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Mount KatahdinHighpoint of Maine

Baxter State Park, Maine

Early morning summer rain can evoke several different emotions, particularly when it is falling on the day you are hoping to climb to the summit of the highest point in Maine. We were reeling with anticipation, hoping that the day would clear up enough for us to reach the peak of Mt Katahdin. We arrived at the entry gate to Baxter State Park, home of Katahdin, at 5:30 am (you have to arrive early because once the parking lots are full the trails are closed for the day). The ranger asked our plans for the day, and upon our declaration to climb Katahdin, she informed us that today was a Class 2 day. This means that park officials do not recommend that you hike above tree line, but in any case, all trails are open. Our original plan was to hike to the summit via the Helon Taylor Trail and the infamous Knife Edge, but that darn summer rain was playing with our emotions, and causing us to reconsider our options.

     The morning was damp, cold, and windy. Would it still be possible to hike our chosen paths, or any path for that matter? We huddled in our car and waited as the sun began to rise and cast its gray light on the day. The parking lot at Roaring Brook was pretty much empty, a few hearty hikers were setting out on their treks, but most, it seemed, had abandoned their plans. We were still wavering. At once determined and skeptical, we weighed our alternatives. After much conjecture, we opted to head for the summit; all we had to do now was pick a new route (it was obvious the Knife Edge would be way too dangerous in the wind and rain). The ranger at the information station suggested that we take the Chimney Pond Trail to Chimney Pond, where we could reassess the weather and either push on or turn around. We agreed with that plan and set out to begin our journey.

     At 7:15 am, under gray skies and light rain, we started hiking the 3.3 mile trail to Chimney Pond. The trail was gradual in its ascent and only moderately strenuous. Portions of the trail are quite rocky, and require a bit of bouldering, but nothing too crazy. The first section parallels the cascade of Roaring Brook, and the scenery is reminiscent of The Great Smoky Mountains. The trail leaves the brook at about 0.5 miles and then begins to climb more steeply to its destination. We were making good headway, steadily tramping our way towards the pond, arriving at half-way rock at 8:15 am. The rain had stopped falling at this point, and we were hopeful the summit was in reach.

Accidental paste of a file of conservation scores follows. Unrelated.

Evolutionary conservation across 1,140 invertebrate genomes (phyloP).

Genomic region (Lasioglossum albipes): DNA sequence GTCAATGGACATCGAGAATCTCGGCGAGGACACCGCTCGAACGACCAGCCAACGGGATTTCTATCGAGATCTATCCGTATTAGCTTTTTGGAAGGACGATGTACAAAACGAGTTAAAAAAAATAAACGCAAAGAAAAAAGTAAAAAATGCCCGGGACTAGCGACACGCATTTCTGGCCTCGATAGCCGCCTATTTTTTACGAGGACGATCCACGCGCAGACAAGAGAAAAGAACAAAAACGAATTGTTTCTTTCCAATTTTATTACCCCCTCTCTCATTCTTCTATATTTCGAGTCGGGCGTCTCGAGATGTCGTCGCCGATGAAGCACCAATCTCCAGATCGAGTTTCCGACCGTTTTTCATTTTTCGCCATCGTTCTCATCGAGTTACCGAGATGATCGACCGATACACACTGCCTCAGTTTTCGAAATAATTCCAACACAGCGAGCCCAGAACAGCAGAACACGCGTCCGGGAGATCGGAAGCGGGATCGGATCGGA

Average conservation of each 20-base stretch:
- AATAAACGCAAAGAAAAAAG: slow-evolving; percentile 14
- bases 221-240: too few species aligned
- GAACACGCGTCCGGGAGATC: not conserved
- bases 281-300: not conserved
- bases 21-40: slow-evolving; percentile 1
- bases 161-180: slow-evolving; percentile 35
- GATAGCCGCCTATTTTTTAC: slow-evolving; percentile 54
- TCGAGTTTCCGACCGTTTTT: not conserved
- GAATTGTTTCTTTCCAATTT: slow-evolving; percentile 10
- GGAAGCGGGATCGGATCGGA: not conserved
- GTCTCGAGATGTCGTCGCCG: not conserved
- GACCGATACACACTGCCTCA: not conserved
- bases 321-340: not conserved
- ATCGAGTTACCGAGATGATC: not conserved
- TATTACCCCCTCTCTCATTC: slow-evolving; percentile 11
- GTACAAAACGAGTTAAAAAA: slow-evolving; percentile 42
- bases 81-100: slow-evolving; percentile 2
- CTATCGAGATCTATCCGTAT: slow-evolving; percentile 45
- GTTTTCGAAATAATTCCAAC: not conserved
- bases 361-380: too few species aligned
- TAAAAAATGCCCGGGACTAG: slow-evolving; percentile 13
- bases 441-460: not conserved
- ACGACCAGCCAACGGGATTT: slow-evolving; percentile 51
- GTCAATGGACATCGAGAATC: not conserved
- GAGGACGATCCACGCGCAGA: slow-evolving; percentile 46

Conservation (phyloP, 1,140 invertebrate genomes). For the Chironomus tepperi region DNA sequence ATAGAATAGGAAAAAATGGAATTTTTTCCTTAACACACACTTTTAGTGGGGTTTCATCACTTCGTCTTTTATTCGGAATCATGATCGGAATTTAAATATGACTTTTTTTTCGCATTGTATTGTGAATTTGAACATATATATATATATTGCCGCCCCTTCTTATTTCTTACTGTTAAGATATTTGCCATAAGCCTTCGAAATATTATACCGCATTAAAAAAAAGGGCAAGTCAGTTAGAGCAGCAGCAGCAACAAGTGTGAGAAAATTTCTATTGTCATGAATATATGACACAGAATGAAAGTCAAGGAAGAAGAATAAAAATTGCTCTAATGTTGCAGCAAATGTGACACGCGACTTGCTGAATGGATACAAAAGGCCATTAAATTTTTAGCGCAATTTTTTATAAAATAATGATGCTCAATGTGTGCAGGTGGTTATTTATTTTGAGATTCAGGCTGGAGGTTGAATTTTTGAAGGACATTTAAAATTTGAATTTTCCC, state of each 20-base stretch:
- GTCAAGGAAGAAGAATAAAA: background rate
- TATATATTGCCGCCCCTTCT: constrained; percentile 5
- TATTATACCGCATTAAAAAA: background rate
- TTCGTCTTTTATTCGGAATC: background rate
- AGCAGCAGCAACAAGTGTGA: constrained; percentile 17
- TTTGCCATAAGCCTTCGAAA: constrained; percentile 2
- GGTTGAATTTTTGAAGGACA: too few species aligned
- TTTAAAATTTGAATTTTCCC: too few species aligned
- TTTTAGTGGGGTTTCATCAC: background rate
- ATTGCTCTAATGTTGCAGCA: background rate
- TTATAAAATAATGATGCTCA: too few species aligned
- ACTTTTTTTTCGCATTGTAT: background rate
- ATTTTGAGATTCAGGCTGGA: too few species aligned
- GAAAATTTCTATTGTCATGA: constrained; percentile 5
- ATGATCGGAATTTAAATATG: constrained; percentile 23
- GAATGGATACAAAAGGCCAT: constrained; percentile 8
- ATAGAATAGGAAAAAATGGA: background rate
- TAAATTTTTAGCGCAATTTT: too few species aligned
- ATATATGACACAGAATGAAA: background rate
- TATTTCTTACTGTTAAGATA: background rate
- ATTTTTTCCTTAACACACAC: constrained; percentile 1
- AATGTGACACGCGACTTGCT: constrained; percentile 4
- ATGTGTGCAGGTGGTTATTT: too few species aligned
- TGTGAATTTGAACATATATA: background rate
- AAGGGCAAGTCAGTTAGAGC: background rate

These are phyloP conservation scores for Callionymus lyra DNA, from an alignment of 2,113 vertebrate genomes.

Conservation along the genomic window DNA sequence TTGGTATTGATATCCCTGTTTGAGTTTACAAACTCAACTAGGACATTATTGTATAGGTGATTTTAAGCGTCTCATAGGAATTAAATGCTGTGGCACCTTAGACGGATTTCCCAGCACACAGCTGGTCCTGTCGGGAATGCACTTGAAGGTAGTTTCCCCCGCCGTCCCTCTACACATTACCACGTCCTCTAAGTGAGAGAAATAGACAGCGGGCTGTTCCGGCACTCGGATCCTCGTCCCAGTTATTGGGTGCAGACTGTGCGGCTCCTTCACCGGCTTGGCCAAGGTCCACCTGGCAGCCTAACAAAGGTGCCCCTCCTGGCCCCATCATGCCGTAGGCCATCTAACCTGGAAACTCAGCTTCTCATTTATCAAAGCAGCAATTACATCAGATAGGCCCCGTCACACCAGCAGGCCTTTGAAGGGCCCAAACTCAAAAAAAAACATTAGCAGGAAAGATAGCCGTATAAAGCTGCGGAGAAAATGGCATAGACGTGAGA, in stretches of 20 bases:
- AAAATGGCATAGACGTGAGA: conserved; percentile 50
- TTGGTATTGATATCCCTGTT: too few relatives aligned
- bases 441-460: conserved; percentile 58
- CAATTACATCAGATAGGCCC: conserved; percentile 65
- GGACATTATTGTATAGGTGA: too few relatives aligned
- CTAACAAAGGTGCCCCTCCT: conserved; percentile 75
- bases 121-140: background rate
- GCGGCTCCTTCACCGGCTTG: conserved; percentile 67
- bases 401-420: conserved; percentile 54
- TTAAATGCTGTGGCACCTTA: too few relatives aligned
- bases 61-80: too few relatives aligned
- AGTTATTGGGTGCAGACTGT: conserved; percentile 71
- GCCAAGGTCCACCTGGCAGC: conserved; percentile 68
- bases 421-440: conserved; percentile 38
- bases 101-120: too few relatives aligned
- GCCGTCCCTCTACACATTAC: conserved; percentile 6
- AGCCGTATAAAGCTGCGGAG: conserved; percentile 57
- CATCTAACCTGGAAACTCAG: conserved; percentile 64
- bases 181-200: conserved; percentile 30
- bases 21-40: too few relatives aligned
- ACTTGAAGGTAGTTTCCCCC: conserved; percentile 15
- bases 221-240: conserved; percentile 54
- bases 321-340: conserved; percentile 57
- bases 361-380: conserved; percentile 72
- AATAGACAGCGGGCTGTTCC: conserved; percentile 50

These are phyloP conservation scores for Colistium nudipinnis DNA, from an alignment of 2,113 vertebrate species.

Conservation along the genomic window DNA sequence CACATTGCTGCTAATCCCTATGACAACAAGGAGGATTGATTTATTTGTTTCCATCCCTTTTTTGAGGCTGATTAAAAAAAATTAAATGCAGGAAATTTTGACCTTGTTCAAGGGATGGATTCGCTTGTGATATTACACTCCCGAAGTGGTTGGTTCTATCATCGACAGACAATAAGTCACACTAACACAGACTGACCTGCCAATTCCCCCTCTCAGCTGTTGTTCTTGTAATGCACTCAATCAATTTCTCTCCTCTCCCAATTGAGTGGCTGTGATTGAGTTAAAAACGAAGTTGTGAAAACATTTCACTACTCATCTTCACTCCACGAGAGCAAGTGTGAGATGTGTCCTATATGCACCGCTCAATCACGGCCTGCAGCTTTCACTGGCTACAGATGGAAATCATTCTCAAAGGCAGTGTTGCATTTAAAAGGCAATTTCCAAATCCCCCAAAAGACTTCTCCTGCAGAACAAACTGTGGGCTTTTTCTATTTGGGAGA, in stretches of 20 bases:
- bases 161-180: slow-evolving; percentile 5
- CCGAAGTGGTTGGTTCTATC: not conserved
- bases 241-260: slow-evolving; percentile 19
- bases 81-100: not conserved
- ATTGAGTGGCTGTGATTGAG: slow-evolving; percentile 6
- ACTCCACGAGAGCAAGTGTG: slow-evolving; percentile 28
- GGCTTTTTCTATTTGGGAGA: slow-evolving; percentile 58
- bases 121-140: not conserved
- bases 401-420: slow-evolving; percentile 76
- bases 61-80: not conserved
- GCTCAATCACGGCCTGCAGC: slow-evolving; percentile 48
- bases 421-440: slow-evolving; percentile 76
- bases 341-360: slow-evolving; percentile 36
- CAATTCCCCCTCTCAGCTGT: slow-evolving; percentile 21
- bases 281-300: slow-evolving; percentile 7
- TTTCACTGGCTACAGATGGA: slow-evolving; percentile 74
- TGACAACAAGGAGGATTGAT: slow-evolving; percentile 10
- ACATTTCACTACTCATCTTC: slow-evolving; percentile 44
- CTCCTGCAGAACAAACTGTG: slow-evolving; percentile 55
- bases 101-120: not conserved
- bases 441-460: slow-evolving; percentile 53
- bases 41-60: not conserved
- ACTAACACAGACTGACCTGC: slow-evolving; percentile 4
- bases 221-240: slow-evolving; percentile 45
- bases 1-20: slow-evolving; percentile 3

After a short side-trip from half-way rock (on the left) to a viewpoint (on the right) with nice views of the mountain range, we continued on up the trail. What was to happen next was an absolute highlight of the hike! Let me set this up for you a little. Okay, I was hiking along, mostly looking down at the ground due to the rocky composition of the trail; trying to make sure I placed my feet in the right places, when we came to a boardwalk. At this point, I raised my head to look forward for the first time in quite awhile, when I was greeted with two big brown eyes staring back at me. I was so startled to see someone, or rather something, looking back at me that I stumbled a few feet back and ran into Pick. She was like, what are you doing, and then she looked up and said, “Whoa!” There, just seven feet away, standing smack in the center of the boardwalk, was a HUGE cow moose! The two of us were at first so stunned that we almost forgot to take pictures! Once we came to our senses we snapped a few photos and waited to see what she would do. The moose, rather nonchalantly, looked us over and stood her ground, as she feasted on a few leaves from the trees. After several minutes we began to wonder just how long she was going to block the boardwalk, but then again, we couldn’t think of a better dilemma then a moose blockade! About ten minutes passed before she meandered off into the woods on the side of the boardwalk, we then attempted to proceed forward, only to have her get spooked and head again for the wooden planks. She would then, in a comical manner, poke her head out from the woods to assess the situation, and then she would retreat again. This went on for about twenty minutes…us giving her room, her retreating, us trying to proceed, her coming back, it was truly hilarious! Until, finally, she ran off to the watery comfort of Lower Basin Pond. All I can say is “Wow! That was cool as a moose”